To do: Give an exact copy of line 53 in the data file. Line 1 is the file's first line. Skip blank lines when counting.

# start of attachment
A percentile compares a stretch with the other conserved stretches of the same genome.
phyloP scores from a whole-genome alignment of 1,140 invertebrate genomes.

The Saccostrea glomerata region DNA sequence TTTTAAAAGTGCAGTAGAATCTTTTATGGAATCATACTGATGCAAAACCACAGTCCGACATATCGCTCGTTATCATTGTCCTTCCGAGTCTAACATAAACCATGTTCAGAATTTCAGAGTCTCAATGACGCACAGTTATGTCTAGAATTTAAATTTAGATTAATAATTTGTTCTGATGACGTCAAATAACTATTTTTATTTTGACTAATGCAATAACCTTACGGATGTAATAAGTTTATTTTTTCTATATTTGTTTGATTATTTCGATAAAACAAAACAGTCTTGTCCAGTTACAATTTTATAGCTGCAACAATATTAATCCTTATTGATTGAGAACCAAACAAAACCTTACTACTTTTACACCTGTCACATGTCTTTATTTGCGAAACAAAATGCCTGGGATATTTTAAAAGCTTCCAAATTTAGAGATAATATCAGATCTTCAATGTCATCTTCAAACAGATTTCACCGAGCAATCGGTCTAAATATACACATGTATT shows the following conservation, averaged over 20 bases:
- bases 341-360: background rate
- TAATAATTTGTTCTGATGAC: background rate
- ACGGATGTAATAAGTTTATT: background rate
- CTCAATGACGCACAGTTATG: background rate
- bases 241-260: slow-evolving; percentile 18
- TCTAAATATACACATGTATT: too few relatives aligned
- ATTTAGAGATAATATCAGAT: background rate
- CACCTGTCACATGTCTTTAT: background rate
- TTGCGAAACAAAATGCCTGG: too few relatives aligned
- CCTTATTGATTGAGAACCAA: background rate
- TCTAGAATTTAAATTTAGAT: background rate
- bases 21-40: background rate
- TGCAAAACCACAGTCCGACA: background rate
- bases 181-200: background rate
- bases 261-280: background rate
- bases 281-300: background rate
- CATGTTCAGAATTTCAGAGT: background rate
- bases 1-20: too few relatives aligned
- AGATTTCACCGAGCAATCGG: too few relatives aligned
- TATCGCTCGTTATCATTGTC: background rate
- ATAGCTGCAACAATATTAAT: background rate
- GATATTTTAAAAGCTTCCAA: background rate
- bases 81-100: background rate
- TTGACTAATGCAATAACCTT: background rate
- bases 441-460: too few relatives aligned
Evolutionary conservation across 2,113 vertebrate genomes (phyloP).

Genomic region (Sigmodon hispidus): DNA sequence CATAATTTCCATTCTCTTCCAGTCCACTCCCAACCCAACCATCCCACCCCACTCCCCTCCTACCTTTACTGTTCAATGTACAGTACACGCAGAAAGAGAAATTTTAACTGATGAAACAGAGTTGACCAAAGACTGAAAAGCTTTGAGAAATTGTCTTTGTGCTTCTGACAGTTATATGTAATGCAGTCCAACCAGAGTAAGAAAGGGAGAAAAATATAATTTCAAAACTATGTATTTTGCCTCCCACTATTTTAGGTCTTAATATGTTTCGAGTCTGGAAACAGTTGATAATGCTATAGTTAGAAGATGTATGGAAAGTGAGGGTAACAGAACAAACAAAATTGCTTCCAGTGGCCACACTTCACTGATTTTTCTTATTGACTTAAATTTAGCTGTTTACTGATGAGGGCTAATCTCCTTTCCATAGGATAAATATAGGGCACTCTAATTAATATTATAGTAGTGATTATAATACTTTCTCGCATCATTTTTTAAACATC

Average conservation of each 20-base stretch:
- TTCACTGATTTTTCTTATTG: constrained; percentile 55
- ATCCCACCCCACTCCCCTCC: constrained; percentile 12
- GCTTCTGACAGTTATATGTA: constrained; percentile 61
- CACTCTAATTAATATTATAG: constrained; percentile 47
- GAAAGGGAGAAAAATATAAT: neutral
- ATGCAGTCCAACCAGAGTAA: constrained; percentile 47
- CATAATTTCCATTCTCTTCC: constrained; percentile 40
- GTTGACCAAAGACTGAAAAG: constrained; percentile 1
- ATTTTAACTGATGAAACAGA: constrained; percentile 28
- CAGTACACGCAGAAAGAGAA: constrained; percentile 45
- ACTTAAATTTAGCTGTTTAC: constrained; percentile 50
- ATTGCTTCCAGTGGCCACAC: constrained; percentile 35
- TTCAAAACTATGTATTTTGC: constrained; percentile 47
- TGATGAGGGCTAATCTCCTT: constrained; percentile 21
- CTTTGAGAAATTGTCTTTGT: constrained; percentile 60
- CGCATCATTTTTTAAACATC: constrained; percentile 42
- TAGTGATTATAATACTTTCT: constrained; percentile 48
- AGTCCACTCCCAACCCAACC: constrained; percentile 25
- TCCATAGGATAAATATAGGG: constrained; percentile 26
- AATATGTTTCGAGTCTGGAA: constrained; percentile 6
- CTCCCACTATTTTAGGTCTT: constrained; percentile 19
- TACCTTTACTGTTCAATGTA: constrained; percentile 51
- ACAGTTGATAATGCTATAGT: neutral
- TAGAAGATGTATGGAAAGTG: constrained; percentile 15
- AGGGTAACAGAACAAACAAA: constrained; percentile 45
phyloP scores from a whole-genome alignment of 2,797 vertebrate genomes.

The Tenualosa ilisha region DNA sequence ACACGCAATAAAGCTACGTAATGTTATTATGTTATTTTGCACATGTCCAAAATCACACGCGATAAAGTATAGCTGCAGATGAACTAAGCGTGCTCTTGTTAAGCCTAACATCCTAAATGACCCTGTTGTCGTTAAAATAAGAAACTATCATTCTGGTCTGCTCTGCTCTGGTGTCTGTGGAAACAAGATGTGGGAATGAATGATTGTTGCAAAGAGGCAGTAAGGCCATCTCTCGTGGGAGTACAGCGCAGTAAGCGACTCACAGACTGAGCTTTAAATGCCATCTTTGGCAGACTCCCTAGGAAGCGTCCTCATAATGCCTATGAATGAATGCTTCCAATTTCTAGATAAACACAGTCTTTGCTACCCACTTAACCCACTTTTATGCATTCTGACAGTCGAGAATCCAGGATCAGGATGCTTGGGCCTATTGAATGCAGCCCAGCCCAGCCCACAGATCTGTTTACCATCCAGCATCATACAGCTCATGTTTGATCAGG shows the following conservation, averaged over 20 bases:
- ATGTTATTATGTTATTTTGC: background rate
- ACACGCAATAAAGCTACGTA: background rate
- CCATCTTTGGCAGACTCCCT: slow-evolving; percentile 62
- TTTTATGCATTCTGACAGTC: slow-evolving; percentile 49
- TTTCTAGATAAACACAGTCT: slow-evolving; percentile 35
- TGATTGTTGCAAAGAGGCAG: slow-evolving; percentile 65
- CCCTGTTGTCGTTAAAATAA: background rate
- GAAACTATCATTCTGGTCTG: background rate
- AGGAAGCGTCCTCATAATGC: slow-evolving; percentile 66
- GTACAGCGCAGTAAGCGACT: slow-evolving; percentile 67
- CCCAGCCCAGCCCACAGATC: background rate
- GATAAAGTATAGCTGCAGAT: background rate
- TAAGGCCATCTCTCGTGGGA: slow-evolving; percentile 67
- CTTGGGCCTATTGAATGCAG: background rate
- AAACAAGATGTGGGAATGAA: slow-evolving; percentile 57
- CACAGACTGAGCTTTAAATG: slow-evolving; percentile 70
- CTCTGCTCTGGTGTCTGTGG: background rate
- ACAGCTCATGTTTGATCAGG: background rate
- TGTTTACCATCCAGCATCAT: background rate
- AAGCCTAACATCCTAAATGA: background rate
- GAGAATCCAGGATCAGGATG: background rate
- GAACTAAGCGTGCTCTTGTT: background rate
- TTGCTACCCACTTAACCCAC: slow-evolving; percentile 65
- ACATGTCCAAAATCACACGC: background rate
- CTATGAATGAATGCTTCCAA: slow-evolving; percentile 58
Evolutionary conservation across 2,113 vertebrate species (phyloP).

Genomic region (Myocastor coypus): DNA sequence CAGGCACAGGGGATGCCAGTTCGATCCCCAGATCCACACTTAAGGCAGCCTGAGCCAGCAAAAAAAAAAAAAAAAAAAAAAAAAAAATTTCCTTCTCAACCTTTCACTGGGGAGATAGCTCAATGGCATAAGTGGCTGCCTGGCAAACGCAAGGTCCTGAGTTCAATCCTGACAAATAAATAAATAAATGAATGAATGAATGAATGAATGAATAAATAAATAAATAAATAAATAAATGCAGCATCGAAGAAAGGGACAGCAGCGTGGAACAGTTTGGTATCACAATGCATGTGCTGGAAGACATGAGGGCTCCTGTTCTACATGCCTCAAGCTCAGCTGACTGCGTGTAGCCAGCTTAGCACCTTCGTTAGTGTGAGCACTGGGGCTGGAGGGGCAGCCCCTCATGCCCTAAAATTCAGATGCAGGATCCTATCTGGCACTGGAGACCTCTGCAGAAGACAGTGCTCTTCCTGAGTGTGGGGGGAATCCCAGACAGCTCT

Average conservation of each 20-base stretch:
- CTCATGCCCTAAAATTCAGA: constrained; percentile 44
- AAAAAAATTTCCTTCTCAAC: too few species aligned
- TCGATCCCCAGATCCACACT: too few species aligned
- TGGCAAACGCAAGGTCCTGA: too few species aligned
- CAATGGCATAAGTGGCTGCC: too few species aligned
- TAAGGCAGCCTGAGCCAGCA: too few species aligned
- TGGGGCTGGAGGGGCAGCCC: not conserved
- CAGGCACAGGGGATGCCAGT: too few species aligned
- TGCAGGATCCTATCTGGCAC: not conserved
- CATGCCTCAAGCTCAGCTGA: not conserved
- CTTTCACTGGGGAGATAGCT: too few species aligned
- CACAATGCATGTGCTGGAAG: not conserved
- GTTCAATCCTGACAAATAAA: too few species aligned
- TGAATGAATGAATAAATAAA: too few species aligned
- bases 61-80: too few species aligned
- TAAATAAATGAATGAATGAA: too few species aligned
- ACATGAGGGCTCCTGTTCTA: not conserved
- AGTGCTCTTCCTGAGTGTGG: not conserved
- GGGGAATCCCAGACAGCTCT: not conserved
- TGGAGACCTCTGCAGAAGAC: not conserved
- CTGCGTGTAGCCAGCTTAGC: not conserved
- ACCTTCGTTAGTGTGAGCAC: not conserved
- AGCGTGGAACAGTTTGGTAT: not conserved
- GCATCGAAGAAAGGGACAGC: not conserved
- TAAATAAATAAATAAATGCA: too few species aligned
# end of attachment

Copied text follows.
- TACCTTTACTGTTCAATGTA: constrained; percentile 51